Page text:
The obstacles interposed by the stairs themselves to the free and unobstructed use of the sidewalks, at all times, are much greater than the convenience and facilities afforded to persons using them by the bridge. The latter, therefore, constitutes a positive obstruction to those who are entitled to the enjoyment and use of the sidewalks at this part of the city, instead of adding to or promoting their convenience. And such appears to be the manner in which it is commonly regarded, for pedestrians seem to prefer encountering the delay, difficulty and danger of crossing upon the surface of the streets themselves, to the performance of the labor required to make a combined ascent and descent of thirty-six feet, for the purpose of securing freedom from these obstacles by crossing over the bridge. Of the two, the journey

Knox agt. Mayor, &c., of New York.

over the bridge, in the judgment of those using the walks, appears to be regarded as the most difficult to be made.

For these reasons, the bridge is not such a structure as can, in any proper or legal sense, be pronounced an improvement promoting the convenient use and enjoyment of the streets. It not only impairs the value and usefulness of the adjacent property, but beyond that it renders it exceedingly inconvenient to use it for some of the ordinary purposes of business, and deprives pedestrians of thirteen feet of sidewalk that previous to its erection was capable of being freely used by them, without affording or providing them any corresponding or adequate advantage for the obstacles placed in their way. It is attended with those consequences, therefore, which, in a legal sense, constitute a public as well as a private nuisance. But whether that can be held to be its legal character, will depend entirely, upon whether it was properly and lawfully placed there.

The land upon which Broadway, at this point, has been constructed, was shown upon the trial to have been dedicated by those under whom the plaintiff has derived his estate for the uses and purposes of a public street. In this respect, it differs from many of the streets of the city where the fee of the land was in the public at large, and by legislation was afterwards transferred to the city, and also from those streets to which the city acquired title in fee by proceedings taken for opening them. In these cases the streets may be devoted to many public purposes that would be entirely unwarrantable and unjustifiable where a simple dedication of the land for the purposes of a street was all that had taken place. Hence, in the former, the legislature of the state may authorize the construction of railways over the streets, without the consent of and without compensation to the adjacent owners of property. (The People agt.Kerr, 27 N.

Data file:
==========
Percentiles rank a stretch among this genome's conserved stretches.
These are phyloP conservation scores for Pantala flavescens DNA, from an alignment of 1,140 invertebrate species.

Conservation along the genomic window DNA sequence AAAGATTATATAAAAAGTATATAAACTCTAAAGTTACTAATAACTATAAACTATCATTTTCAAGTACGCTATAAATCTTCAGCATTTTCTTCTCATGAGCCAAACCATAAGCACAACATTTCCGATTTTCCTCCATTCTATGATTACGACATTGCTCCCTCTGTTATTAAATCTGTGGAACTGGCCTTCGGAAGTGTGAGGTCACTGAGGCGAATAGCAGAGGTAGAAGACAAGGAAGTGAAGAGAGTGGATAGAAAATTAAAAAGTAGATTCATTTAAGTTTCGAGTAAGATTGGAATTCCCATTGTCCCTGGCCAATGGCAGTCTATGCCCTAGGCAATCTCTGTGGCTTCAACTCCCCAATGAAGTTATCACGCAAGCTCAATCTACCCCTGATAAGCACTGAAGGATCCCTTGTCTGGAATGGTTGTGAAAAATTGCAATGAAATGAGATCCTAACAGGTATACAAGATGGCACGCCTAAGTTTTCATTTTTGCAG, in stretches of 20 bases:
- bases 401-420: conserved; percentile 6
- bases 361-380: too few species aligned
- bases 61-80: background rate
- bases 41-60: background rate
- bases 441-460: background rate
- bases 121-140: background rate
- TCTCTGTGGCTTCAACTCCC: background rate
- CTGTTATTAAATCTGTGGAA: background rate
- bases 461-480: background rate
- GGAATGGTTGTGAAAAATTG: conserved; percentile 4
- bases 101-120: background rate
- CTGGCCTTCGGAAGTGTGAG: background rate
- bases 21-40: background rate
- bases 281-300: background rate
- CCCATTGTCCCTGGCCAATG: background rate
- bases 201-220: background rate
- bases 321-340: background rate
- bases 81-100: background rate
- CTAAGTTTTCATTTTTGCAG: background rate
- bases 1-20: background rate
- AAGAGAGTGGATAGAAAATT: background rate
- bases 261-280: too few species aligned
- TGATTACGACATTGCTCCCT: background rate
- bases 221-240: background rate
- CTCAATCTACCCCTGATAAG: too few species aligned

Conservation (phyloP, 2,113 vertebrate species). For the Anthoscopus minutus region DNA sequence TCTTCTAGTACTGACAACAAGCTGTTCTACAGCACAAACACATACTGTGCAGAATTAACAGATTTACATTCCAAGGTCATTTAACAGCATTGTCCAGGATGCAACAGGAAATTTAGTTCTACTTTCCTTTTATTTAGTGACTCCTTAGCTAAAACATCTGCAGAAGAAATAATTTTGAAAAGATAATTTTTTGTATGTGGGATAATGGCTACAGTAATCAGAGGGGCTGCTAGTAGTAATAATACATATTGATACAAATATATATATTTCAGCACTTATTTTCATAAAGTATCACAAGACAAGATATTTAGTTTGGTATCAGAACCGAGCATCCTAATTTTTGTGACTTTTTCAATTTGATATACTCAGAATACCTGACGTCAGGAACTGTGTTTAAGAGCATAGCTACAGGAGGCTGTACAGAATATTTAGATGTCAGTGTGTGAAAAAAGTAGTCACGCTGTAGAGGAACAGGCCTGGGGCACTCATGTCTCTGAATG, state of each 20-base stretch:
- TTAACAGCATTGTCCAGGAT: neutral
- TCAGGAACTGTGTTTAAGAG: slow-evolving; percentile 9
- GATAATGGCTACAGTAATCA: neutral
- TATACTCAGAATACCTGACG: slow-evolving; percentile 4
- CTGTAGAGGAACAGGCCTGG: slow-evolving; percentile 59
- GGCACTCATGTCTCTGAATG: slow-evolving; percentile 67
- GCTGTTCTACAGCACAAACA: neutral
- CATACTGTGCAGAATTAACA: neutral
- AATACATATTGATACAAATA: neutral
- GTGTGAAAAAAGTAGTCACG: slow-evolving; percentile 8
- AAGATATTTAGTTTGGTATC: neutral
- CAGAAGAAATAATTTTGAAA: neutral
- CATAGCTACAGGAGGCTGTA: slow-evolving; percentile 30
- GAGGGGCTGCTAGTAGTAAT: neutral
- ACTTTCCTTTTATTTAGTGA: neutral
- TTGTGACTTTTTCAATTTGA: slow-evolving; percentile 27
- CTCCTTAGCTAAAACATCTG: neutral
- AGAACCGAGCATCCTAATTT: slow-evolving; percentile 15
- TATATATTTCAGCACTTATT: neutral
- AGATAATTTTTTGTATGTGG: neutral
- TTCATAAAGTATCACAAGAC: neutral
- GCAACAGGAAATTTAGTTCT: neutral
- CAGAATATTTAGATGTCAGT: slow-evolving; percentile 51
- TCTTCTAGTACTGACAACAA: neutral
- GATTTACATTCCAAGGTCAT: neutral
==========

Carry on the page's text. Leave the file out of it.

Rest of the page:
Y., 198.) While in the latter case, neither the legislature nor the common council of the city, can authorize or sanction such an appropriation of the street, without obtaining


Knox agt. Mayor, &c., of New York.

the consent of or making compensation to such owners. (Williams agt. The New York Central R. R. Co., 16 N. Y., 97.) In this case, it was held that the legislature had no such authority over the public streets of a city, as would permit it to authorize such a use of them. This authority also holds, that the public acquire only such an interest in land appropriated by dedication to the uses and purposes of a highway as will entitle them to use it for that object. And subject to that right, which is denominated an easement, the person or persons making the dedication, and those acquiring the property under them still retain the fee of the land.

For this reason, persons improperly appropriating or using the street for purposes not legitimately appertaining to it as a street, may be successfully prosecuted by the owner of the fee, subject to the easement, and made to respond for the act in damages, or to surrender the property itself, as the particular case may require. The right which the public acquire by means of the dedication and the acceptance of it, is that of using the land simply as a street and for nothing whatever beyond that. Incidental to this, and as a necessary part of it, the public possess the right of rendering the street as convenient, useful, commodious, safe and wholesome, as it can be by means of such improvements and regulations as experience has discovered to be adapted to those ends. To accomplish those results it may be graded, curbed, paved and sewered, and provided with the requisite gas and water pipes to light and clean it; and the manner in which excavations may be made or maintained in or under it, may be suitably and safely controlled by the public authorities having charge of the easement for the benefit of the public. But all this is done and permitted for one end and purpose, and that is, to render the streets as convenient, safe, useful and wholesome as they may be, for those having occasion to use them for the purpose of passing over them. Many other improvements in this respect may and undoubt